• Support PF! Buy your school textbooks, materials and every day products via PF Here!

Calc problem (area of parametric curves)

  • Thread starter itzela
  • Start date
34
0
calc 2 problem (area bound by parametric eq.)

I'm having a problem with this question:
Find the area bounded by the curve [tex] x=cos{t}\ y= e^t[/tex],
[tex] 0\geq t\leq\pi/2\ [/tex],
and the lines [tex] y=1\ x=0 [/tex]

... I came up with [tex] \int e^t(-sin{t})dt [/tex] from [tex] 0\to\pi/2[/tex]

But apparently I'm missing steps... which i'm not aware of! Please help!
 
Last edited:
111
0
try to write t in terms of x and then replace t with what you have found in the other equation...
 
34
0
What i did was i used the formula [tex] Area= \int f(t)g'(t)dt [/tex] and plugged in [tex] f(t) = e^t\ g'(t) = -sint [/tex],
which is how i came to the this: [tex] \int e^t(-sin{t})dt [/tex]
with a bound of [tex] 0\to\pi/2[/tex]

Although I'm suppose to start of by
1. letting the Area [tex] = \int (y-1)dx [/tex]
with a bound of [tex] 0\to1 [/tex],
2. And then that would equal to [tex] \int (e^t - 1)(-sint)dt\ [/tex]
with a bound of [tex] \pi/2\to 0 [/tex]
3. Which would result in [tex] \int e^t sint - sint dt [/tex]
with a bound [tex] 0\to\pi/2 [/tex]

I don't get how the integral in 1. was reached :confused: or why bounds were changed in each step.... any help would be appreciated
 

lurflurf

Homework Helper
2,417
122
itzela said:
What i did was i used the formula [tex] Area= \int f(t)g'(t)dt [/tex] and plugged in [tex] f(t) = e^t\ g'(t) = -sint [/tex],
which is how i came to the this: [tex] \int e^t(-sin{t})dt [/tex]
with a bound of [tex] 0\to\pi/2[/tex]

Although I'm suppose to start of by
1. letting the Area [tex] = \int (y-1)dx [/tex]
with a bound of [tex] 0\to1 [/tex],
2. And then that would equal to [tex] \int (e^t - 1)(-sint)dt\ [/tex]
with a bound of [tex] \pi/2\to 0 [/tex]
3. Which would result in [tex] \int e^t sint - sint dt [/tex]
with a bound [tex] 0\to\pi/2 [/tex]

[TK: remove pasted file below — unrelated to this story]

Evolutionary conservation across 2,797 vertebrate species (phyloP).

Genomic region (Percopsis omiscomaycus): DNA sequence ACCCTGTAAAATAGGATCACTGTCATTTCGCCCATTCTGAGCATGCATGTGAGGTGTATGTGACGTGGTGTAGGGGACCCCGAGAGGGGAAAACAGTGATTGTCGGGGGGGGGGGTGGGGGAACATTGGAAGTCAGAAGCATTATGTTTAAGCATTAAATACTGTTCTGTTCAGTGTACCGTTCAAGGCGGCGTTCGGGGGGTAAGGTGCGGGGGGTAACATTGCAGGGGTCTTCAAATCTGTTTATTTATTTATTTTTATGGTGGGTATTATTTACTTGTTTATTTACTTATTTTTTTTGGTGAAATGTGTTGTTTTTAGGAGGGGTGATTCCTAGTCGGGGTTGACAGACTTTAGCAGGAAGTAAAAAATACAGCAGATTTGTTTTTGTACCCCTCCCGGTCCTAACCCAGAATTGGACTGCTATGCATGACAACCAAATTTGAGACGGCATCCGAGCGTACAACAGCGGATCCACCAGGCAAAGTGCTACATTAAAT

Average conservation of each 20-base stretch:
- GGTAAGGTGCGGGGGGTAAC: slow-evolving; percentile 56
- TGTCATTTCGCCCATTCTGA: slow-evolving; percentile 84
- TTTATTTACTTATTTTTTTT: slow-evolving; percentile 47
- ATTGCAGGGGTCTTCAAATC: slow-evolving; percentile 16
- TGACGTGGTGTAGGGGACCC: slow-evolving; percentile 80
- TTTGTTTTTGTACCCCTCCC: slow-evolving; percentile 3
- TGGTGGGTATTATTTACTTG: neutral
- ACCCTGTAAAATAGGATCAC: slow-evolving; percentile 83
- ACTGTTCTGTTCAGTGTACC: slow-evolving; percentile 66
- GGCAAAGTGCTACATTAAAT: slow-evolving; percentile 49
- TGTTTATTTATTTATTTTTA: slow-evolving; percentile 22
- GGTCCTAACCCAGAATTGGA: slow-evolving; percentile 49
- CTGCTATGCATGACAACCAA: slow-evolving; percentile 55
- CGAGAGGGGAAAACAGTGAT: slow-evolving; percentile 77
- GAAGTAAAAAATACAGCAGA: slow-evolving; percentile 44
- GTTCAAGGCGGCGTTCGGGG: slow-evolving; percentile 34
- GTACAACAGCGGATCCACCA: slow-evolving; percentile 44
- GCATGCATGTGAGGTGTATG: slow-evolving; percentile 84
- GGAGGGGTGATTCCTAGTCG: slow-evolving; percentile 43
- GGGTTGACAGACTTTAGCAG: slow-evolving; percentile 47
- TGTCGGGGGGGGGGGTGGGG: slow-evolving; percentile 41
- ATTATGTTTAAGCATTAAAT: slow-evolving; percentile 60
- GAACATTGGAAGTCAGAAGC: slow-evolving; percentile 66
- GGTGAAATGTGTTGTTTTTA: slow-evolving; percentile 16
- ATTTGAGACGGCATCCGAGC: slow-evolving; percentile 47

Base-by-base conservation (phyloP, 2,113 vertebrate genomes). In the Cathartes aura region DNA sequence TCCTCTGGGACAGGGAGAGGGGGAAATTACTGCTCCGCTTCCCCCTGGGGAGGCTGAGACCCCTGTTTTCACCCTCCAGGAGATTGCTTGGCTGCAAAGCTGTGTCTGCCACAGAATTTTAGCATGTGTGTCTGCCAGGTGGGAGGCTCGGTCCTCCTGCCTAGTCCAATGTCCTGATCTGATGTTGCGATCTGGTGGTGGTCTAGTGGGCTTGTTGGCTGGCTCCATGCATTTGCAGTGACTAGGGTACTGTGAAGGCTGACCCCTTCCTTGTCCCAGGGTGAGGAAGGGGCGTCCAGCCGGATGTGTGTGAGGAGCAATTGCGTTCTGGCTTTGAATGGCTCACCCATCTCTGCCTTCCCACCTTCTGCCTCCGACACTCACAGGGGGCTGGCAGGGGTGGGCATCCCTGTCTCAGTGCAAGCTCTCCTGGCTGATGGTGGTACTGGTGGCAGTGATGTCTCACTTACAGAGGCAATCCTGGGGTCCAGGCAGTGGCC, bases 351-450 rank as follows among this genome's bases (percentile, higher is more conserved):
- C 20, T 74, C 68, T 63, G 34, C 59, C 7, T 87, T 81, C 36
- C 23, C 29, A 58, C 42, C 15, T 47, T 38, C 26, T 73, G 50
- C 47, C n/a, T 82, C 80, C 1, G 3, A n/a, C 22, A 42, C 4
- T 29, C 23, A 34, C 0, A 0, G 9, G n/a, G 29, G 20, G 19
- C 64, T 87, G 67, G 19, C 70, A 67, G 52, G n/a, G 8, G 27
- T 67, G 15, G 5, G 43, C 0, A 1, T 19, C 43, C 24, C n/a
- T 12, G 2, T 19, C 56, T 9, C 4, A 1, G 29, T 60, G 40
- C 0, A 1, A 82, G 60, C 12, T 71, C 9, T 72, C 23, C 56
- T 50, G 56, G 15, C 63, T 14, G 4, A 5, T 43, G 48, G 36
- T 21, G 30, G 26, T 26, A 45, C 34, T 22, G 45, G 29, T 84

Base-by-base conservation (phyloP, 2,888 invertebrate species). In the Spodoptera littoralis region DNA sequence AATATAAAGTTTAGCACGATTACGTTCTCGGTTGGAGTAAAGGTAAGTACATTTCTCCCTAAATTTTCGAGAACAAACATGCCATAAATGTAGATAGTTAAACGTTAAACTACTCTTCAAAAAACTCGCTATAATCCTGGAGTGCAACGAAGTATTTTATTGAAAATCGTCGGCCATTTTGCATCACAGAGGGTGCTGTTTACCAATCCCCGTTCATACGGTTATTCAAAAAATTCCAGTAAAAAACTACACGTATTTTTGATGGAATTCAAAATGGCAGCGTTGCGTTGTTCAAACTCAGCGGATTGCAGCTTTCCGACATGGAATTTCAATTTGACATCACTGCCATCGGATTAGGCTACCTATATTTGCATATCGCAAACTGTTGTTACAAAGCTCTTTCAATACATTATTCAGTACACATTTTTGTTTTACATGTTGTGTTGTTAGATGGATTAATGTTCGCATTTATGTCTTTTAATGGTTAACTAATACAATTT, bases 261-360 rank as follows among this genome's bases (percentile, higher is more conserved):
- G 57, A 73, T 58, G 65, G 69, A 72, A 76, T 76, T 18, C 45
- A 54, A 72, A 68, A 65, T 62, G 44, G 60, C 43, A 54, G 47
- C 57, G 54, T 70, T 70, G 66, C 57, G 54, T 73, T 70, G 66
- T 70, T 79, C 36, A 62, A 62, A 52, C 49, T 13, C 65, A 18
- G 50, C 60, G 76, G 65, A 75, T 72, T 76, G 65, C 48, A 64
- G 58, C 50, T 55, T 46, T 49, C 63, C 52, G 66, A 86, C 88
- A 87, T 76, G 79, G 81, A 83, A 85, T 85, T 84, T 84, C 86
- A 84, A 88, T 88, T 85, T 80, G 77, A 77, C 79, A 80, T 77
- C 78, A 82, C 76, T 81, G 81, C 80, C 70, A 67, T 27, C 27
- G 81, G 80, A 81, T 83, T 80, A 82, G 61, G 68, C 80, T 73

I don't get how the integral in 1. was reached :confused: or why bounds were changed in each step.... any help would be appreciated
I think the parametric equations are throwing you of think back to when you first did area problems. Think of y(x)=exp(Arccos(x))
to find the area bounded by x=0 y=1 and y=exp(Arccos(x)) do as you would do then
[tex] =\int_0^1 (y-1)dx [/tex]
or
[tex] =\int_0^1 (e^{{Arccos}(x)}-1)dx [/tex]
now do a change of variable
x=cos(t)
dx=-sin(t)dt
0<x<1
becomes
0<t<pi/2
this is how the bounds change
so we have
[tex] = \int_0^\frac{pi}{2} (e^t-1)(-sin(t))dt [/tex]
 
34
0
I'm so sorry... but I still don't understand why the area wouldn't be given by:
[tex] \int_0^\frac{pi}{2} e^t(-sin{t})dt [/tex]

How did arrive to [tex] = \int_0^1 (y-1)dx [/tex]
 

lurflurf

Homework Helper
2,417
122
itzela said:
I'm so sorry... but I still don't understand why the area wouldn't be given by:
[tex] \int_0^\frac{pi}{2} e^t(-sin{t})dt [/tex]

How did arrive to [tex] = \int_0^1 (y-1)dx [/tex]
It is because you want the area between y and 1. Recall that to find the area between f(x) and g(x) where f(x)>g(x) and x=a, x=b you find

[tex] =\int_a^b (f(x)-g(x))dx [/tex]
This is the same, but in this example f(x)=y g(x)=1 a=0 b=1 so
[tex] =\int_0^1 (y-1)dx [/tex]
 
34
0
Thanks a bunch! That explanation really helped =) I can solve it from here on.
 

Physics Forums Values

We Value Quality
• Topics based on mainstream science
• Proper English grammar and spelling
We Value Civility
• Positive and compassionate attitudes
• Patience while debating
We Value Productivity
• Disciplined to remain on-topic
• Recognition of own weaknesses
• Solo and co-op problem solving
Top